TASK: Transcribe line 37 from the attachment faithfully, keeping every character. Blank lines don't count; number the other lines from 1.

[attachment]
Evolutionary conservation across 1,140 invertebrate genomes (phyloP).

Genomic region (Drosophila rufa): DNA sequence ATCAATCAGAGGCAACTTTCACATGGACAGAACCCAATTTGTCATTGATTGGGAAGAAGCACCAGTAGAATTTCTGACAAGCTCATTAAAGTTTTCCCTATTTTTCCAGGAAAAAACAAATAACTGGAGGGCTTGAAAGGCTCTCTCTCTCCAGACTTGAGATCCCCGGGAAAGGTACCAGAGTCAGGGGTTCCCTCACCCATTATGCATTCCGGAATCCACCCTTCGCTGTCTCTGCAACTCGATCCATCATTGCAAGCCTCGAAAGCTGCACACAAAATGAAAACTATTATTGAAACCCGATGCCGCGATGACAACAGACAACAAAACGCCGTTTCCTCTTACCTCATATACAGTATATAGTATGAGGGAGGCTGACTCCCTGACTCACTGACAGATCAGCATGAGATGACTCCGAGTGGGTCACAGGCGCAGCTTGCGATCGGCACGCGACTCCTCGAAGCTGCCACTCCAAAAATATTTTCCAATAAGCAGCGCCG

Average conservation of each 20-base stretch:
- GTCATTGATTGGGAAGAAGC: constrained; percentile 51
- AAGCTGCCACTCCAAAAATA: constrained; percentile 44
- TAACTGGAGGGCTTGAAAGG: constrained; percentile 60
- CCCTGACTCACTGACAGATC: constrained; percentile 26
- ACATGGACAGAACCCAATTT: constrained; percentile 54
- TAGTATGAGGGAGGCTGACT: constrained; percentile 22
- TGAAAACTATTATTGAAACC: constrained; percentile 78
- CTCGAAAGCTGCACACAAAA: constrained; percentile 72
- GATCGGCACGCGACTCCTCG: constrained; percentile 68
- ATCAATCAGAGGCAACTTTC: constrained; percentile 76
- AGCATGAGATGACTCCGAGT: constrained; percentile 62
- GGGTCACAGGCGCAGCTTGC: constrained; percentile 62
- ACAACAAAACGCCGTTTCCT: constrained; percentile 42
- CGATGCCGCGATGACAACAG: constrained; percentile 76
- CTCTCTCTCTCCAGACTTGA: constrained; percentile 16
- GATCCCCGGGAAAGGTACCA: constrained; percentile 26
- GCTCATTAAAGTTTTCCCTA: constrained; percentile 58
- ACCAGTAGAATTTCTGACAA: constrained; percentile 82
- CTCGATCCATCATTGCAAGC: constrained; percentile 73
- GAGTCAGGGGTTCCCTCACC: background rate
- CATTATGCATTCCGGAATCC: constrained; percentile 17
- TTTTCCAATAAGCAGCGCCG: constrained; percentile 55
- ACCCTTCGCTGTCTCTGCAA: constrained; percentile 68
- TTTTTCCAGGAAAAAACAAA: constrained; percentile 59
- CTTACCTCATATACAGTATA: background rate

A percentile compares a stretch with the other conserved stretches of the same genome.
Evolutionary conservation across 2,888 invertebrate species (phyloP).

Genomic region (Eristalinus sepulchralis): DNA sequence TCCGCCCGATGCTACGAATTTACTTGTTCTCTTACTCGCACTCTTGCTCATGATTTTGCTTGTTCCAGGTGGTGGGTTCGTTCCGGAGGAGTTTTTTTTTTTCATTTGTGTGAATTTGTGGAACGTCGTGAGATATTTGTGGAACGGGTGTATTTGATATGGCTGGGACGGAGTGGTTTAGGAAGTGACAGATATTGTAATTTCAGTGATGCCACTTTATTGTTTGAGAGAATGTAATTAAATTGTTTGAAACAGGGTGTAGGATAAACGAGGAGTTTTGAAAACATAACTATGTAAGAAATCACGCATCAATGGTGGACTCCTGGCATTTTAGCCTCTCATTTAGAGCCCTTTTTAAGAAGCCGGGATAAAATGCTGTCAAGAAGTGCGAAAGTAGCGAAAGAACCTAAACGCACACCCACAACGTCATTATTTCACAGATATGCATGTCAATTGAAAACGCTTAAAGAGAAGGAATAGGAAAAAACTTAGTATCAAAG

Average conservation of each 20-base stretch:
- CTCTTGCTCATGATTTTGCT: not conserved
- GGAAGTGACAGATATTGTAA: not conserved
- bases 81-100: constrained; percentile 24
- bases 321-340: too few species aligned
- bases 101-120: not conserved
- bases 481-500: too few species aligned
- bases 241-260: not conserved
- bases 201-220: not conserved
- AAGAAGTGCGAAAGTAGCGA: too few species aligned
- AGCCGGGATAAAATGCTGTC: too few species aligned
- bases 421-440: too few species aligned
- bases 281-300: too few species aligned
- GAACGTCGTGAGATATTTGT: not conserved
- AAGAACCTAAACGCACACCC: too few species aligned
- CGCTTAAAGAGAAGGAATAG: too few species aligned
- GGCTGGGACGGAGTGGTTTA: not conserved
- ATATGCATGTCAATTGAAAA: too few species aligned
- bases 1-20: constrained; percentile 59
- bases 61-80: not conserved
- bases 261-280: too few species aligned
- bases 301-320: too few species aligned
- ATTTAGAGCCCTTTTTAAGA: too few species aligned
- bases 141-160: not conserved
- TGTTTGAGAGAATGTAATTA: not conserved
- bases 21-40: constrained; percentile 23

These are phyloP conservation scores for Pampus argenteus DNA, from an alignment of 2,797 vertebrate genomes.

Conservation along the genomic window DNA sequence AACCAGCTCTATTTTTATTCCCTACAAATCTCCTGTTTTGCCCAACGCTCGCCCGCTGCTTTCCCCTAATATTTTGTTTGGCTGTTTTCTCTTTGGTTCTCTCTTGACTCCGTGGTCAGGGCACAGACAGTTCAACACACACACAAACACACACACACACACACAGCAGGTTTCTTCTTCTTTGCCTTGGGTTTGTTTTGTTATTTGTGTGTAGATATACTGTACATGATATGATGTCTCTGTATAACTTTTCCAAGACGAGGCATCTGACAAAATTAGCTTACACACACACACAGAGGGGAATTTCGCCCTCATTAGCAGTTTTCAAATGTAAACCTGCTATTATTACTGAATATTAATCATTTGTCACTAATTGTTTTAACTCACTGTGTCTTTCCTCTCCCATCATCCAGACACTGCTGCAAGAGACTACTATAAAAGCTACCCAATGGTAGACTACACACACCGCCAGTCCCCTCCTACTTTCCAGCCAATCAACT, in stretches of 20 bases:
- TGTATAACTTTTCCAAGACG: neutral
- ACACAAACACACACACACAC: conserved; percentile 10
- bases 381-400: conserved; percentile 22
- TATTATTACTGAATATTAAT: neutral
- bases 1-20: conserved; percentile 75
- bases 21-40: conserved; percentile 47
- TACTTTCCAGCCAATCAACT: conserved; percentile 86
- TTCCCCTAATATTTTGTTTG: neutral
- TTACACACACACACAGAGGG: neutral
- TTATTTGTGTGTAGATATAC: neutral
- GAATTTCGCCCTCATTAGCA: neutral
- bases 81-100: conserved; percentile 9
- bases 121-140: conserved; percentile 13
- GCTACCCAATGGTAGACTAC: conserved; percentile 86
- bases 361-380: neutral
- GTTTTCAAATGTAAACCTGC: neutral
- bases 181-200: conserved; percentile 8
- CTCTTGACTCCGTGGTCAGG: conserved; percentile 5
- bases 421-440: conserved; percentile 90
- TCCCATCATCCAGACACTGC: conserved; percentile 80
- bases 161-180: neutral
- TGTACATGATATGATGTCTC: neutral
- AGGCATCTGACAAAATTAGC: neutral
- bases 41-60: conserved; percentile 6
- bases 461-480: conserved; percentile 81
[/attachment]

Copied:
- bases 101-120: not conserved